US v. Nanya Shaabu El, No. 06-5197 (4th Cir. 2008)

Annotate this Case
Download PDF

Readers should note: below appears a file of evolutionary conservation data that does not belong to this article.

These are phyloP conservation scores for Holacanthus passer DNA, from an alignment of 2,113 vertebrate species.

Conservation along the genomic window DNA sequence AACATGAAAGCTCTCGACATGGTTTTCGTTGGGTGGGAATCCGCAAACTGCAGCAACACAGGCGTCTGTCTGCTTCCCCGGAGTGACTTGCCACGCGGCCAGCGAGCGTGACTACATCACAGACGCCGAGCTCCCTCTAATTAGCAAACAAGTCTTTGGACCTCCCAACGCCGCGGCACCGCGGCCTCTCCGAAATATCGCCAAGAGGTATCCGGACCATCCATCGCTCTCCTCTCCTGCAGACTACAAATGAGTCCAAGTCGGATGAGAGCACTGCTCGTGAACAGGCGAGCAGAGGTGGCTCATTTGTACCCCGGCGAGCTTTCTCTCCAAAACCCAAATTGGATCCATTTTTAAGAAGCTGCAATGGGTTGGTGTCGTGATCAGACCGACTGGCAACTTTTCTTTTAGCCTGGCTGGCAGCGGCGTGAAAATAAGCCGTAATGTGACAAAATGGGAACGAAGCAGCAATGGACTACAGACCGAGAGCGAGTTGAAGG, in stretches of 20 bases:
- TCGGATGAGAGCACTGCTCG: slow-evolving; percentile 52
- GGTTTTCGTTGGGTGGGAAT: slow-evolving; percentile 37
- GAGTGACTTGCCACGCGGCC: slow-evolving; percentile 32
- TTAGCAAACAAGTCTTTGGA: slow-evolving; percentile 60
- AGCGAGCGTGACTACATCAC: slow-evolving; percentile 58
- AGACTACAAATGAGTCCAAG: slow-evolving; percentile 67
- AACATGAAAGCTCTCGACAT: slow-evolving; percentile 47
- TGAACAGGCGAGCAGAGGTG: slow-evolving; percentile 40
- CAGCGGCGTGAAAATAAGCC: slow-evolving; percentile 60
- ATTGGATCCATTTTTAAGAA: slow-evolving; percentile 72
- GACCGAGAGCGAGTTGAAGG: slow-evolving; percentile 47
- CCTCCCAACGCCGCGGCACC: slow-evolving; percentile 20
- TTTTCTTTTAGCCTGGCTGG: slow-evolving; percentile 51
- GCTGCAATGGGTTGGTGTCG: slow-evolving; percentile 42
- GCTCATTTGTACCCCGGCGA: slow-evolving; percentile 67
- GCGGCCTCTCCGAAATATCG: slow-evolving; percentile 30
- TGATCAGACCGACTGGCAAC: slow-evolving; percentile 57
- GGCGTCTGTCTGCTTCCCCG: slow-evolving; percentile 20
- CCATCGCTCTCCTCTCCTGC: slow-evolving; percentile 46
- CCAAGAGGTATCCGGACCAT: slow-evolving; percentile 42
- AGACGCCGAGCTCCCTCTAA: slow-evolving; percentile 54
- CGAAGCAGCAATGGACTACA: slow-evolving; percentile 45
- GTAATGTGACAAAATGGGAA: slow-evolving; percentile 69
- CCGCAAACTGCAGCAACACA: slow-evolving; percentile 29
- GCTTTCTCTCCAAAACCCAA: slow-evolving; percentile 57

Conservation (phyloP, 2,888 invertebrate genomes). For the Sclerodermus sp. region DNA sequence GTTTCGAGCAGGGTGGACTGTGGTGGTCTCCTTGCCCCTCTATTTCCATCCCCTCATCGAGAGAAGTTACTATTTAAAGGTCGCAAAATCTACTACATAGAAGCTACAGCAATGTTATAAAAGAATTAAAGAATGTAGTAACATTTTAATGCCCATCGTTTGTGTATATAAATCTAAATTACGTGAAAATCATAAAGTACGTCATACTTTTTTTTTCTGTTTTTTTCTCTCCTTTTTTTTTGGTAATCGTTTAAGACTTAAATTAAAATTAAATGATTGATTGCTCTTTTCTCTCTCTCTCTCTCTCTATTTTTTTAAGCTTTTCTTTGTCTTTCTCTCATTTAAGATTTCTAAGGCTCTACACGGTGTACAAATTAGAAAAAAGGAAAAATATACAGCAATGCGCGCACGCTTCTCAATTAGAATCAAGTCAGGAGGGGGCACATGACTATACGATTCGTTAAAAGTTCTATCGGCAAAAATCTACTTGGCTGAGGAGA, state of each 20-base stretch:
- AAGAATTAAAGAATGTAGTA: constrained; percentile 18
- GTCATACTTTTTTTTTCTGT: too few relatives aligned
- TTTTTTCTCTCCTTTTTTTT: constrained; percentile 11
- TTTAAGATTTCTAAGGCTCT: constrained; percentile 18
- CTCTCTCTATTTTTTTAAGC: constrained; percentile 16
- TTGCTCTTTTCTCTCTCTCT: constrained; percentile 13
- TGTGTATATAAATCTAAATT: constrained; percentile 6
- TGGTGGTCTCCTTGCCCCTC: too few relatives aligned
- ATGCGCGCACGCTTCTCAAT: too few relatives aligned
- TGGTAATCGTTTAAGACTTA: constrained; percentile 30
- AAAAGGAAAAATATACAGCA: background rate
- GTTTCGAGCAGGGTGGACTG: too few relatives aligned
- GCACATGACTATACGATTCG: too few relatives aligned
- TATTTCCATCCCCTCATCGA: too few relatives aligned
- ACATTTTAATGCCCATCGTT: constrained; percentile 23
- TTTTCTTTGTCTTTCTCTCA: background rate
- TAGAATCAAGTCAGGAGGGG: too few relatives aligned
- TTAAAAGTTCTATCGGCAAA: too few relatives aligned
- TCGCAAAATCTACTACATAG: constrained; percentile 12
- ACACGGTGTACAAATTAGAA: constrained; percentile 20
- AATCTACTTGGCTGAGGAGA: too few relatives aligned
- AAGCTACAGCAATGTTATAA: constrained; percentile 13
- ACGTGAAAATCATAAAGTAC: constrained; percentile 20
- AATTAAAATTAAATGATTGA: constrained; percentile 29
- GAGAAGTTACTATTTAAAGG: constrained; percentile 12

UNPUBLISHED UNITED STATES COURT OF APPEALS FOR THE FOURTH CIRCUIT No. 06-5197 UNITED STATES OF AMERICA, Plaintiff - Appellee, v. NANYA SHAABU EL, a/k/a Sean Wesley Henry, Defendant - Appellant. Appeal from the United States District Court for the Middle District of North Carolina, at Durham. William L. Osteen, Senior District Judge. (1:06-cr-00171-WLO) Argued: March 21, 2008 Decided: April 25, 2008 Before NIEMEYER and MICHAEL, Circuit Judges, and C. Arlen BEAM, Senior Circuit Judge of the United States Court of Appeals for the Eighth Circuit, sitting by designation. Affirmed by unpublished per curiam opinion. ARGUED: Robert Lynn McClellan, IVEY, MCCLELLAN, GATTON & TALCOTT, L.L.P., Greensboro, North Carolina, for Appellant. Graham Tod Green, OFFICE OF THE UNITED STATES ATTORNEY, Greensboro, North Carolina, for Appellee. ON BRIEF: Anna Mills Wagoner, United States Attorney, Greensboro, North Carolina, Paul A. Weinman, Assistant United States Attorney, OFFICE OF THE UNITED STATES ATTORNEY, Winston-Salem, North Carolina, for Appellee. Unpublished opinions are not binding precedent in this circuit. PER CURIAM: A jury convicted Nanya Shaabu El* on two charges under 18 U.S.C. § 915 for falsely claiming diplomatic immunity attempting to obtain something of value by doing so. and He appeals the district court's denial of his Rule 29 motion for judgment of acquittal made at the close of the government's evidence and renewed at the close of his defense case. I. On May 22, 2006, Nanya El and two others falsely represented to authorities that they were diplomats. Nanya El first made this representation at the main office of the United States Department of State in Washington, D.C. Nanya El told the security guard on duty that he was a diplomat, showed the guard what purported to be a United Nations identification card, and informed that guard that he wished to authenticate documents. Later that same day, the car in which Nanya El was riding as a passenger was pulled over on Interstate 85, and officers found a small amount of marijuana and a loaded handgun in the car. be a diplomat conducting the during Nanya El again represented himself to conversations traffic stop, and with the referred police to officers authenticated documents in a folder he was carrying as support for this claim. * Nanya Shaabu El refers to himself as Mr. Nanya El in his brief, and we will likewise refer to him as Nanya El throughout the remainder of this opinion. 2 Nanya El was not ultimately charged with any state criminal offenses. The driver of the car was charged in state court with simple possession of marijuana. Nanya El was indicted on two charges under 18 U.S.C. § 915 for falsely claiming diplomatic immunity and attempting to obtain something of value by doing so. The jury convicted him on both counts, and Nanya El was sentenced to concurrent terms of six months on both counts, with credit for time already served. On appeal, Nanya El argues that he had no intent to defraud authorities, either because he had a "good faith" belief that his representations were true or that the story given to the police was so far-fetched that the police could not have reasonably believed he was from relations with the United States. a nation having diplomatic Nanya El further argues that since he purported to be from a "nation" which did not have diplomatic relations with the United States, he cannot be guilty under the statute. Nanya El's final argument is that since he was not charged with any offense in state court, there was no evidence that he sought anything of value by asserting diplomatic immunity. II. We review the trial court's denial of a motion for a judgment of acquittal de novo. (4th Cir. 2005). reviewing the United States v. Gray, 405 F.3d 227, 237 The jury's verdict must be upheld if, after evidence in the 3 light most favorable to the government, a rational trier of fact could have found the elements of the offense beyond a reasonable doubt. United States v. Osborne, 514 F.3d 377, 385 (4th Cir. 2008). 18 U.S.C. § 915 provides: Whoever, with intent to defraud within the United States, falsely assumes or pretends to be a diplomatic, consular or other official of a foreign government duly accredited as such to the United States and acts as such, or in such pretended character, demands or obtains or attempts to obtain any money, paper, document, or other thing of value, shall be fined under this title or imprisoned not more than ten years, or both. In order to prove its case under this statute, the government must demonstrate that a defendant intended to falsely represent himself as a diplomat, and that he intended to gain a thing of value by doing so. 1964). Cortez v. United States, 328 F.2d 51, 52 (5th Cir. Attempting to secure immunity from possible prosecution is a "thing of value" within the meaning of this statute. See United States v. Callaway, 446 F.2d 753, 754-55 (3d Cir. 1971). The district court did not err in denying Nanya El's Rule 29 motion for acquittal. Nanya El's somewhat contradictory arguments notwithstanding, in reviewing the evidence in the light most favorable to the verdict, we find that the government adequately proved the intent-to-defraud element. In addition to his verbal assertions, Nanya El had scores of official-looking documents and identification cards purportedly backing his diplomatic status. Under these circumstances, the police were at least obliged to 4 check into the legitimacy of the paperwork, and apparently spent considerable time doing so. Nanya El also argues that because the nation he pretended to represent ("Atlan") did not really exist, and definitely was not a nation "duly accredited as such to the United States," he cannot be guilty of violating the statute. In Callaway, the defendant took a similar approach, arguing that the government did not prove he was trying to impersonate a foreign diplomat "duly accredited as such to the United States," because he merely pretended to be a Canadian diplomat, but not one who was attached to a particular American mission. The Third Circuit rejected this argument, noting that most importantly, the defendant had "intended to use diplomatic privilege as a shield against the law," which was "the primary evil that the statute sought to correct." Id. at 754. We agree with the Third Circuit's approach and find that Nanya El's conduct on May 22, 2006, was the primary evil that Section 915 sought to correct, regardless of the likely validity of his diplomatic claims. Finally, we reject Nanya El's argument that because he was not ultimately prosecuted in state court for any offense, he did not seek a thing of value by asserting diplomatic status. As previously noted, immunity from prosecution is a thing of value. Cf. United States v. Rippee, 961 F.2d 677, 679 (7th Cir. 1992) (holding that forbearance from prosecution was a thing of value as 5 proscribed in 18 U.S.C. § 912 which criminalizes impersonating a federal officer). AFFIRMED 6